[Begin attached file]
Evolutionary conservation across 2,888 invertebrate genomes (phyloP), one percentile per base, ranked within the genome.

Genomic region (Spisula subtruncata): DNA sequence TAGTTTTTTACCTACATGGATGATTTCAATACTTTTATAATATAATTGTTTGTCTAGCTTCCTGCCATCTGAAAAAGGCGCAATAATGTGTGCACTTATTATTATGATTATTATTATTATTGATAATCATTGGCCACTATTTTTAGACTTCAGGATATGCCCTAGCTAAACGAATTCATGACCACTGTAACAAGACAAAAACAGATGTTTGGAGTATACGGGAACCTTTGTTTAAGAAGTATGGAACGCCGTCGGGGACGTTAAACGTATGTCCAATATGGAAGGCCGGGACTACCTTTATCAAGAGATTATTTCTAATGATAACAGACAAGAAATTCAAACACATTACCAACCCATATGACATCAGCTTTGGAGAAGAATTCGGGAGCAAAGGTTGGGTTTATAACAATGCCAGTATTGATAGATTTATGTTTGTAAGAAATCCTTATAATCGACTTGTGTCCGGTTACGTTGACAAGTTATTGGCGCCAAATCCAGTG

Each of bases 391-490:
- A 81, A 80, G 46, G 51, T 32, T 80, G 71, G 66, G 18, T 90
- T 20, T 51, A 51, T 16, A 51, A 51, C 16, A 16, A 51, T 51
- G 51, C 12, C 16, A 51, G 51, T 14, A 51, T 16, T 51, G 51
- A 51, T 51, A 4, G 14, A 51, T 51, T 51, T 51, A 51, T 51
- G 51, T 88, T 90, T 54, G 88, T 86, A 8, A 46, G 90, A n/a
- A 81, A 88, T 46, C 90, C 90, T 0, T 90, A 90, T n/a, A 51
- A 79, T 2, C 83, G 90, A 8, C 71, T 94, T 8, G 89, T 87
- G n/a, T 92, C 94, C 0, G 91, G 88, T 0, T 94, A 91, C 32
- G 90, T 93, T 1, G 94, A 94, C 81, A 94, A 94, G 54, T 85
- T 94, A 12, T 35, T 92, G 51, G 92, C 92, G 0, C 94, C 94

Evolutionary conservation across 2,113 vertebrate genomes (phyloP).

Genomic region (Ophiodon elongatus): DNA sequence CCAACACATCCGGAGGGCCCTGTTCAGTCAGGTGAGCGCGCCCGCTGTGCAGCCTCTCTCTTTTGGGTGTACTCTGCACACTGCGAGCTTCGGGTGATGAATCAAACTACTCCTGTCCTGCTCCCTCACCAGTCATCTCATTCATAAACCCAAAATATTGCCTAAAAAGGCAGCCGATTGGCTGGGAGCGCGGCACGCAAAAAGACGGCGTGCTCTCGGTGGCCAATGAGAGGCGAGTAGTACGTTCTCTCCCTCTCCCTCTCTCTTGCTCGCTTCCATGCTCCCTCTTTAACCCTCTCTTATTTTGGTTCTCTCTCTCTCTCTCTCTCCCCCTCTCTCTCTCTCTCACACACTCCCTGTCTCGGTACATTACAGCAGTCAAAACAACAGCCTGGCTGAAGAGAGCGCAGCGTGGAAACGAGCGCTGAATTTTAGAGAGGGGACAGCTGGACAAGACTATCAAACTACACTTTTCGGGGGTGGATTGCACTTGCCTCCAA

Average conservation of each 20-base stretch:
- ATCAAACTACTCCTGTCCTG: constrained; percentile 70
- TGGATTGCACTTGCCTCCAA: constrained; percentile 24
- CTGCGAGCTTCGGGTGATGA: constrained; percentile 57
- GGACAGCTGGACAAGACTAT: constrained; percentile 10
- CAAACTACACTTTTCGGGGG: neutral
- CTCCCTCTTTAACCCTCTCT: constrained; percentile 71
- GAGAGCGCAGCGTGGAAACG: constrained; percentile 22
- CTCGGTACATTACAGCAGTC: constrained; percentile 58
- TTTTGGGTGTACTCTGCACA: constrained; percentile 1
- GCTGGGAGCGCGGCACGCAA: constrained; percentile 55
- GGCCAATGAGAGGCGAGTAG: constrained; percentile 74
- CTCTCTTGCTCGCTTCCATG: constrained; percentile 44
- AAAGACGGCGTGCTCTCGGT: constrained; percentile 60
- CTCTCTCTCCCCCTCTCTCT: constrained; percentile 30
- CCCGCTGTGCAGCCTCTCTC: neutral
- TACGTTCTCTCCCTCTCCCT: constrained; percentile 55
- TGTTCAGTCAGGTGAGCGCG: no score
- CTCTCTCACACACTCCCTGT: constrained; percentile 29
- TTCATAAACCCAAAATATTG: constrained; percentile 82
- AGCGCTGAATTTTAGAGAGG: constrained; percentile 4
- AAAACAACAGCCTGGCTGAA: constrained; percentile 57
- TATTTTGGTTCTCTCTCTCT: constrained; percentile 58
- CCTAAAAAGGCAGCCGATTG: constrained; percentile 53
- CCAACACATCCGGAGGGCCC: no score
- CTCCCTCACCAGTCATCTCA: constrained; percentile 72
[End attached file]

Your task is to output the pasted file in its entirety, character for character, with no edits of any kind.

Evolutionary conservation across 2,888 invertebrate genomes (phyloP), one percentile per base, ranked within the genome.

Genomic region (Spisula subtruncata): DNA sequence TAGTTTTTTACCTACATGGATGATTTCAATACTTTTATAATATAATTGTTTGTCTAGCTTCCTGCCATCTGAAAAAGGCGCAATAATGTGTGCACTTATTATTATGATTATTATTATTATTGATAATCATTGGCCACTATTTTTAGACTTCAGGATATGCCCTAGCTAAACGAATTCATGACCACTGTAACAAGACAAAAACAGATGTTTGGAGTATACGGGAACCTTTGTTTAAGAAGTATGGAACGCCGTCGGGGACGTTAAACGTATGTCCAATATGGAAGGCCGGGACTACCTTTATCAAGAGATTATTTCTAATGATAACAGACAAGAAATTCAAACACATTACCAACCCATATGACATCAGCTTTGGAGAAGAATTCGGGAGCAAAGGTTGGGTTTATAACAATGCCAGTATTGATAGATTTATGTTTGTAAGAAATCCTTATAATCGACTTGTGTCCGGTTACGTTGACAAGTTATTGGCGCCAAATCCAGTG

Each of bases 391-490:
- A 81, A 80, G 46, G 51, T 32, T 80, G 71, G 66, G 18, T 90
- T 20, T 51, A 51, T 16, A 51, A 51, C 16, A 16, A 51, T 51
- G 51, C 12, C 16, A 51, G 51, T 14, A 51, T 16, T 51, G 51
- A 51, T 51, A 4, G 14, A 51, T 51, T 51, T 51, A 51, T 51
- G 51, T 88, T 90, T 54, G 88, T 86, A 8, A 46, G 90, A n/a
- A 81, A 88, T 46, C 90, C 90, T 0, T 90, A 90, T n/a, A 51
- A 79, T 2, C 83, G 90, A 8, C 71, T 94, T 8, G 89, T 87
- G n/a, T 92, C 94, C 0, G 91, G 88, T 0, T 94, A 91, C 32
- G 90, T 93, T 1, G 94, A 94, C 81, A 94, A 94, G 54, T 85
- T 94, A 12, T 35, T 92, G 51, G 92, C 92, G 0, C 94, C 94

Evolutionary conservation across 2,113 vertebrate genomes (phyloP).

Genomic region (Ophiodon elongatus): DNA sequence CCAACACATCCGGAGGGCCCTGTTCAGTCAGGTGAGCGCGCCCGCTGTGCAGCCTCTCTCTTTTGGGTGTACTCTGCACACTGCGAGCTTCGGGTGATGAATCAAACTACTCCTGTCCTGCTCCCTCACCAGTCATCTCATTCATAAACCCAAAATATTGCCTAAAAAGGCAGCCGATTGGCTGGGAGCGCGGCACGCAAAAAGACGGCGTGCTCTCGGTGGCCAATGAGAGGCGAGTAGTACGTTCTCTCCCTCTCCCTCTCTCTTGCTCGCTTCCATGCTCCCTCTTTAACCCTCTCTTATTTTGGTTCTCTCTCTCTCTCTCTCTCCCCCTCTCTCTCTCTCTCACACACTCCCTGTCTCGGTACATTACAGCAGTCAAAACAACAGCCTGGCTGAAGAGAGCGCAGCGTGGAAACGAGCGCTGAATTTTAGAGAGGGGACAGCTGGACAAGACTATCAAACTACACTTTTCGGGGGTGGATTGCACTTGCCTCCAA

Average conservation of each 20-base stretch:
- ATCAAACTACTCCTGTCCTG: constrained; percentile 70
- TGGATTGCACTTGCCTCCAA: constrained; percentile 24
- CTGCGAGCTTCGGGTGATGA: constrained; percentile 57
- GGACAGCTGGACAAGACTAT: constrained; percentile 10
- CAAACTACACTTTTCGGGGG: neutral
- CTCCCTCTTTAACCCTCTCT: constrained; percentile 71
- GAGAGCGCAGCGTGGAAACG: constrained; percentile 22
- CTCGGTACATTACAGCAGTC: constrained; percentile 58
- TTTTGGGTGTACTCTGCACA: constrained; percentile 1
- GCTGGGAGCGCGGCACGCAA: constrained; percentile 55
- GGCCAATGAGAGGCGAGTAG: constrained; percentile 74
- CTCTCTTGCTCGCTTCCATG: constrained; percentile 44
- AAAGACGGCGTGCTCTCGGT: constrained; percentile 60
- CTCTCTCTCCCCCTCTCTCT: constrained; percentile 30
- CCCGCTGTGCAGCCTCTCTC: neutral
- TACGTTCTCTCCCTCTCCCT: constrained; percentile 55
- TGTTCAGTCAGGTGAGCGCG: no score
- CTCTCTCACACACTCCCTGT: constrained; percentile 29
- TTCATAAACCCAAAATATTG: constrained; percentile 82
- AGCGCTGAATTTTAGAGAGG: constrained; percentile 4
- AAAACAACAGCCTGGCTGAA: constrained; percentile 57
- TATTTTGGTTCTCTCTCTCT: constrained; percentile 58
- CCTAAAAAGGCAGCCGATTG: constrained; percentile 53
- CCAACACATCCGGAGGGCCC: no score
- CTCCCTCACCAGTCATCTCA: constrained; percentile 72